In linux, the fan speed is not controlled by default and the card itself auto adjusts the fan speed; in this tutorial I’m going to teach a way to Automatically and Manually control the fan speed of an Nvidia graphics card on Linux with proprietary drivers at Boot and Reboot.
Table of contents:
1. Controlling Fan Speed manually (Mandatory step)
2. Controlling Fan Speed Automatically at boot with a script
3. Controlling Fan Speed Automatically at boot with the Green With Envy GUI
4. Controlling Fan Speed Headlessly
1.Controlling fan speed Manually (Mandatory configuration changes)
Nvidia doesn’t enable this feature by default and it’s on the user to enable it using the command line.
Back in the days, it used to be
nvclock but the support was dropped in 2010. Here’s a short guide on how to control the fan using Nvidia X Server Settings.
The ‘Nvidia X server Settings’ application is installed along with the proprietary driver.The following command needs to be executed in Terminal to enable fan control in Nvidia X server Settings:
sudo nvidia-xconfig -a --cool-bits=28 --allow-empty-initial-configuration
Note that this might not work on some distributions and you may be required to edit
/etc/xorg.conf.d/20-nvidia.conf and add the following lines:
Section "Device" # You may change the identifier number to your use case. Identifier "Device0" Driver "nvidia" BoardName "GeForce GTX" VendorName "NVIDIA Corporation" Option "Coolbits" "28" EndSection
Note: You may want to change the
Coolbits value to your own needs. The reference sheet is available at http://download.nvidia.com/XFree86/Linux-… But it’s recommended to keep it at 28 to enable all the features.
After this, a reboot or a logout is required to apply the changes.
After the reboot/login, open the
NVIDIA X Server Settings application
Go to the ‘Thermal Settings’ section and you can control the fan speed by your own hands:
2.Controlling fan speed Automatically at boot with a script (Step 1 required)
Now this was only controlling it manually through the
nvidia-settings software. These changes will not apply at boot and do not auto adjust; but the changes were required in order to enable fan control.
I found a little program on github to control the fan speed with a fan curve:
Download the program from github with this command:
cd ~/ git clone https://github.com/nan0s7/nfancurve
cd to the directory which it downloaded in:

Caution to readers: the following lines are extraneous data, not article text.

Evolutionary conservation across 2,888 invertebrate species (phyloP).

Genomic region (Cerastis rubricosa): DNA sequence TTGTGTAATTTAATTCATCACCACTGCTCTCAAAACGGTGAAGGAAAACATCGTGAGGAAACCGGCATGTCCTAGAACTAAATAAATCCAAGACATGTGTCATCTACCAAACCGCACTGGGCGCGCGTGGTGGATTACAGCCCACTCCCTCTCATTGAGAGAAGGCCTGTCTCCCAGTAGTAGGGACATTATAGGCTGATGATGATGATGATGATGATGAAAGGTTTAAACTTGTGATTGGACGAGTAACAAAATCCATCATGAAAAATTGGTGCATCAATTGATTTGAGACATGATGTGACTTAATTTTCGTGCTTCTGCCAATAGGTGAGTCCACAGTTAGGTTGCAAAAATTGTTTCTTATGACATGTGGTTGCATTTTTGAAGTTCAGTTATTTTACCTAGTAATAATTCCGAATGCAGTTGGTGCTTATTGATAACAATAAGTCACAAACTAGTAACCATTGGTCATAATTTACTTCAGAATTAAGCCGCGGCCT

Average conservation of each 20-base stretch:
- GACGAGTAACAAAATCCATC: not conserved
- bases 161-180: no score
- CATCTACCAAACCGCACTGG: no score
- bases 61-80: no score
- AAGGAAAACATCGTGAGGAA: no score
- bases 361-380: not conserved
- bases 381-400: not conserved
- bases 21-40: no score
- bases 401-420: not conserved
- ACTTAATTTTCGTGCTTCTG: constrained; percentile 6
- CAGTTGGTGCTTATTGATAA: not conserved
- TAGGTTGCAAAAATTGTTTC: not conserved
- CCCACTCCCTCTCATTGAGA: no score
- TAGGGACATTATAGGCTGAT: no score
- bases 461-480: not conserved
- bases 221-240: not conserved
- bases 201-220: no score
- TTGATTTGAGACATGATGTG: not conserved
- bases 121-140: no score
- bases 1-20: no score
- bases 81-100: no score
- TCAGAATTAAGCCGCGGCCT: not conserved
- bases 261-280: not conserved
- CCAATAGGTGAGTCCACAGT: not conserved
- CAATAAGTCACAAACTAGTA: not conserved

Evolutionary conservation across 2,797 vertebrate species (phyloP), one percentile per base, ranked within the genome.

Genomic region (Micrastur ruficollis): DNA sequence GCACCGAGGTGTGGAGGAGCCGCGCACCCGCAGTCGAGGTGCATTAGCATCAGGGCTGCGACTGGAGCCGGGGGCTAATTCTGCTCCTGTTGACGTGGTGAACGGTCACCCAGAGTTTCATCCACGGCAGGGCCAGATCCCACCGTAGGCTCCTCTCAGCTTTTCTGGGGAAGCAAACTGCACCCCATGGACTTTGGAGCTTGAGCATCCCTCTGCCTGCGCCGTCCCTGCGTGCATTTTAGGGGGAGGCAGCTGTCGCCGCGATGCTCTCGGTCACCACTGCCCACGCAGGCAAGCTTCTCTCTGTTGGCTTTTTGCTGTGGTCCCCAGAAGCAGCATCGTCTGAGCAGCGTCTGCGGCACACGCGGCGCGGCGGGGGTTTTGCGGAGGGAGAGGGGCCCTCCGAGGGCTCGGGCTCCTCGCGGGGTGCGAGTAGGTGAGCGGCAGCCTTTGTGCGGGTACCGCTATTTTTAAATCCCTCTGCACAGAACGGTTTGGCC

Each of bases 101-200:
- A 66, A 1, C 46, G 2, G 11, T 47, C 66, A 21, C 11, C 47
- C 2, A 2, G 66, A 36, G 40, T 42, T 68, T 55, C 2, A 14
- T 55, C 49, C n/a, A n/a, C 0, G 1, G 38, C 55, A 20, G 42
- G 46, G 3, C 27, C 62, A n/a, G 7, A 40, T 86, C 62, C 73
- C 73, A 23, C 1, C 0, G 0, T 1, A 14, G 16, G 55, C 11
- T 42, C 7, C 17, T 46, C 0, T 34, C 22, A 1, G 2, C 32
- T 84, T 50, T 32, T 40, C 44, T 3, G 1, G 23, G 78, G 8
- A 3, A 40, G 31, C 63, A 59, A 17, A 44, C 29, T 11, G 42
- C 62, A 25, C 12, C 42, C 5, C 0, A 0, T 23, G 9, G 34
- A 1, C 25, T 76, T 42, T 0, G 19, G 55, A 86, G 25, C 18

now we see a few files:
config LICENCE nfancurve.service README.md temp.sh USAGE.md
The only file which needs to be modified is the
config file; inside this file, fan curve and some other options can be set; here are some of the important ones:
min_t="25" # This is the temperature which any number below it will cause the fan speed to drop to 0 fcurve = "30 37 45 55 57" # Fan Speeds tcurve = "45 55 65 75 85" # Temperatures
Now in this example; the fan speed would be 30% at the temperature of 45 Celsius, 37% at 55 Celsius and so on. after changing the values to your preference, save the changes.
The fan speed is controlled by file temp.sh. First make the script, executable with the command below:
chmod +x ./temp.sh
Then run the script:
If everything is working fine, the fan speed will adjust and you’ll see the changes on your terminal. Now stop the script by using
Now if I want the script to run at reboot without being bothered; it can be added to the startup applications manager of the DE(kde has ~/.config/autostart-scripts/) or add it to
~/.xprofile. The latter is highly recommended since it will start whenever your X server has started and every distribution supports it.
If you want to add it to your Desktop Environment’s startup application manager; just simply search it and add the
temp.sh script wherever you saved it. Every Desktop Environment is different and the process is super easy; so I’m not including it in this tutorial. You can search for it for your own Desktop Environment.
To add this script to
~/.xprofileand make it executable; do as follows:
echo '~/nfancurve/temp.sh &' >> ~/.xprofile chmod +x ~/.xprofile
Or just edit it with your own text editor. Note that this file might not exist in some cases; but it will execute anyways.
Save the file and wallah! Now the script will run and auto adjust the fan speed by the curve set at boot.
3.Controlling fan speed Automatically at boot with the Green With Envy GUI
There is a nice GUI to properly control Nvidia graphics cards in linux called Green With Envy or GWE for short.
It’s not available in ubuntu’s official repos as of now but it’s available on
flatpak. Setup flatpak using this link: https://flatpak.org/setup/.
After setting up flatpak; install GWE with the following commands:
flatpak install flathub com.leinardi.gwe
After that, you can run it with the following command:
flatpak run com.leinardi.gwe
Working with the GUI is pretty easy and straightforward(Hell, that’s why I introduced it) and doesn’t require explanation.
This program can be added to startup by adding the above to
~/.xprofile; To do so, execute the following:
echo 'flatpak run com.leinardi.gwe --hide-window &' >> ~/.xprofile
By default, this program cannot add itself to startup but the above will work around that.
4. Controlling Fan Speed Headlessly
In order to control an nvidia graphics card’s fan speed headlessly; an X server needs to be started. It can be the minimum. Just to get X initialized; then
nvidia-settings will work and so will tools such as nfancurve.
There is a great tool to do that automatically by starting an X server for each gpu: https://github.com/andyljones/coolgpus
Apparently nvidia unlike amd doesn’t provide hwmon in sysfs in order to control the fans.